Aptitude Questions and Answers

- 1. Alligation
- 2. Mean Price
- 3. Basic Formula
- 4. Replacement of Part of Solution Formula
- 5. Mixture of More Than Two Elements

It is the rule that enables us to find the ratio in which two or more ingredients at the given price must be mixed to produce a mixture of a desired price.

*A process or rule for the solution of problems concerning the compounding or mixing of ingredients differing in price or quality.*

*Merrian - Webster Medical Dictionary*

The cost price of a unit quantity of the mixture is called the mean price.

If two ingredients A and B of price x and y respectively are mixed and the price of resultant mixture is M (mean price)then the ratio (R) in which ingredients are mixed is given by, **the rule of allegation**

$$ R = \left(\dfrac{M-y}{x-M}\right)$$

The above formula can be represented in diagram below, which in turn is more intuitive to grasp.

Thus the required ratio is,

$$ R = \left(\dfrac{M-y}{x-M}\right) = \left(\dfrac{y - M}{M - x}\right)$$

Suppose a container contains a solution from which some quantity of solution is taken out and replaced with one of the ingredients. This process is repeated n times then,

$\text{Final Amount of ingredient that is not replaced}=$

$$\text{Initial Amount} \times \left(\dfrac{\text{Vol. after removal}}{\text{Vol. after replacing}}\right)^n$$

Above formula is not only true for absolute amounts but for ratios as well. So following formula is also valid:

$\text{Final ratio of ingredient not replaced to total}=$

$$\text{Initial ratio} * \left(\dfrac{\text{Vol. after removal}}{\text{Vol. after replacing}}\right)^n$$

These questions may seem a little tricky at first, but it is similar concept applied repeteadly.

In order to calculate final ratio of ingredients when mixture contains more than two ingredients,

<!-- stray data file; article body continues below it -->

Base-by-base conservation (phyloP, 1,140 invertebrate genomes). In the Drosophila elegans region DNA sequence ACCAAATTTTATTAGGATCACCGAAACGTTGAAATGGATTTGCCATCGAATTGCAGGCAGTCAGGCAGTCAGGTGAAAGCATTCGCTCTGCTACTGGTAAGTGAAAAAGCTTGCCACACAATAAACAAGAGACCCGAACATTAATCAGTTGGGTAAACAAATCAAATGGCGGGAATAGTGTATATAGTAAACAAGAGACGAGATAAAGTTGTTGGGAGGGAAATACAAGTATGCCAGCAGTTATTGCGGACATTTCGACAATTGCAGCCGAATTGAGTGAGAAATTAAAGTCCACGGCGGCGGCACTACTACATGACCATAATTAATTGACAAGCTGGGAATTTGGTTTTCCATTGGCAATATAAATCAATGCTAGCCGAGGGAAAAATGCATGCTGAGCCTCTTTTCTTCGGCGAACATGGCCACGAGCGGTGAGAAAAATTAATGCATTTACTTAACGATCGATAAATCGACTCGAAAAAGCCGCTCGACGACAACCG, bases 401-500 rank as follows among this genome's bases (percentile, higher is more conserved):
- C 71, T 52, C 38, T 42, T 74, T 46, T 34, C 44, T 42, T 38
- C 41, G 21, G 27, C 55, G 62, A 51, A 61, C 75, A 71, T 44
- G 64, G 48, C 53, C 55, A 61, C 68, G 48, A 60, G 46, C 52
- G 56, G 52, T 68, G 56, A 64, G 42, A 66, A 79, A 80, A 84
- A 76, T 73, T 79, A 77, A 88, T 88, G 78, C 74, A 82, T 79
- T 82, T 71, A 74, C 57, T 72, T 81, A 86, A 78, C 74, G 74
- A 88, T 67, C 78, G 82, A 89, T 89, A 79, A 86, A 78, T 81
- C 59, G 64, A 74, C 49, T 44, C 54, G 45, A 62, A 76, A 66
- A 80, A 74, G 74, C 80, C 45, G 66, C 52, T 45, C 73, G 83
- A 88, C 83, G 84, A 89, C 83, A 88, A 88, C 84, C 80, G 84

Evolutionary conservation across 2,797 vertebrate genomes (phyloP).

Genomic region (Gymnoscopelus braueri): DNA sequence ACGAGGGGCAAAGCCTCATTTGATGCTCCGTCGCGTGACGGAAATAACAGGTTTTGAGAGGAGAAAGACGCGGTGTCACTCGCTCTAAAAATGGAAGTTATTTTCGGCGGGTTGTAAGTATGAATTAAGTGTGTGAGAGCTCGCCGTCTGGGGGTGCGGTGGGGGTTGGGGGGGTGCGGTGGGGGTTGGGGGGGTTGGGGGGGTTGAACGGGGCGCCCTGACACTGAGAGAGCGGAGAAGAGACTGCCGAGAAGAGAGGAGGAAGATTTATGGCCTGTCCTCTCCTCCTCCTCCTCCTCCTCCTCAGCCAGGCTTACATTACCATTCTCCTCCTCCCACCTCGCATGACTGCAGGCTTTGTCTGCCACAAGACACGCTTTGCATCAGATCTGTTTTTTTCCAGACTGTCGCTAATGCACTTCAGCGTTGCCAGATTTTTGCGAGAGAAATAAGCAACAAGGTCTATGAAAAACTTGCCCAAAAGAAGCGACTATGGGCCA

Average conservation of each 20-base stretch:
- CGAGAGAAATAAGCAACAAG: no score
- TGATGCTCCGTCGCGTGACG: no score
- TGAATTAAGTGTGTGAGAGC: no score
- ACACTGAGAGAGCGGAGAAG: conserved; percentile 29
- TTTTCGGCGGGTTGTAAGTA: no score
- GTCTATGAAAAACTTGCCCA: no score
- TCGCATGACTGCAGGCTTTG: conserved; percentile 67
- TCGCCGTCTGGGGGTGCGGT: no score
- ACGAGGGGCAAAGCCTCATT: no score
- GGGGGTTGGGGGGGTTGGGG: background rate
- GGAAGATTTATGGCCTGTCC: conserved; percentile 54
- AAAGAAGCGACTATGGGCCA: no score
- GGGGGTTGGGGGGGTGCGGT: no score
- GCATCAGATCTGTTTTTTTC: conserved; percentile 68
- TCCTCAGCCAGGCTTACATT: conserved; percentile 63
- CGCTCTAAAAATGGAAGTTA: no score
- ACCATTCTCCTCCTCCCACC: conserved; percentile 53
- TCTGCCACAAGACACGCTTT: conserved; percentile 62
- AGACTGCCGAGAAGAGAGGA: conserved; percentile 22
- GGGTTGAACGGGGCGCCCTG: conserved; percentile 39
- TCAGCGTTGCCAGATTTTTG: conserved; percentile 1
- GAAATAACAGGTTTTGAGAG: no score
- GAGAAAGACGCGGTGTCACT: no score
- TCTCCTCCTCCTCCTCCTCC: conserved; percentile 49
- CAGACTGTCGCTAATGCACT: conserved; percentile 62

- Take two ingredients such that 1st ingredient is LOWER than the mean value and the other one is HIGHER than the mean value.
- Calculate the ratio of ingredients
- Repeat for all possible pairs
- Final ratio is the ratio obtained from step 2 (if an ingredient is common in the ratios, add values for this particular ingredient)

In what ratio must a person mix three kind of tea each of which has a price of 70, 80 and 120 rupees per kg, in such a way that the mixture costs him 100 rupees per kg?

Here the prices of tea are 70, 80 and 120 And mean price is 100.

Here, prices LOWER than the mean are 70 and 80. And prices HIGHER than the mean is 120.

Thus possible pairs which can give mean value of 100 is: {70, 120} and {80, 120}

Let us denote tea of Rs. 70 with $t_{70}$, tea of Rs. 80 with $t_{80}$ and tea of Rs. 120 with $t_{120}$

We apply the old alligation rule to ALL (two in this case) the pairs

**For the 1st pair ($t_{70}$, $t_{120}$)**

$\Rightarrow t_{70}:t_{120}=20:30$

Similarly, **for the 2st pair ($t_{80}$, $t_{120}$)**

$t_{80}:t_{120}=-20:-20$

$\Rightarrow t_{80}:t_{120}=20:20$

Thus, **Final ratio:**

$t_{70}:t_{80}:t_{120}=20:20:(30+20)$

$\Rightarrow t_{70}:t_{80}:t_{120}=2:2:5$

It's best to simplify the intermediate ratios at the end, else you may get wrong answer.

Here, if we had simplified the ratio to be, $t_{70}:t_{120}=2:3$ after first pair and $t_{80}:t_{120}=1:1$ after second pair.We could have easily gone to calculate ratio to be, $t_{70}:t_{80}:t_{120}=2:1:(3+1)$ or $t_{70}:t_{80}:t_{120}=2:1:4$ which is different from the final ratio $(t_{70}:t_{80}:t_{120}=2:2:5)$

How must a shop owner mix 4 types of rice worth Rs 95, Rs 60, Rs 90 and Rs 50 per kg so that he can make the mixture of these rice worth Rs 80 per kg?

Here the prices of sugars are 50, 60, 90 and 95.

And the mean price is 80.

Here, prices LOWER than the mean are 50 and 60. And prices HIGHER than the mean are 90 and 95.

Thus possible pairs which can give mean value of 80 are: {50, 95} and {60, 90}

Let us denote rice of Rs. 50 with $r_{50}$, rice of Rs. 60 with $r_{60}$, rice of Rs. 90 with $r_{90}$ and rice of Rs. 90 with $r_{95}$

We apply the old alligation rule to ALL (two in this case) the pairs

**For the 1st pair ($r_{50}$, $r_{95}$)**

$r_{50}:r_{95}=-15:-30$

$\Rightarrow r_{50}:r_{95}=15:30$

Similarly, **for the 2st pair ($r_{60}$, $r_{90}$)**

$r_{60}:r_{90}=-10:-20$

$\Rightarrow r_{60}:r_{90}=10:20$

Thus, **Final ratio:**

$r_{50}:r_{60}:r_{90}:r_{95}=15:10:20:30$

$\Rightarrow r_{50}:r_{60}:r_{90}:r_{95}=3:2:4:6$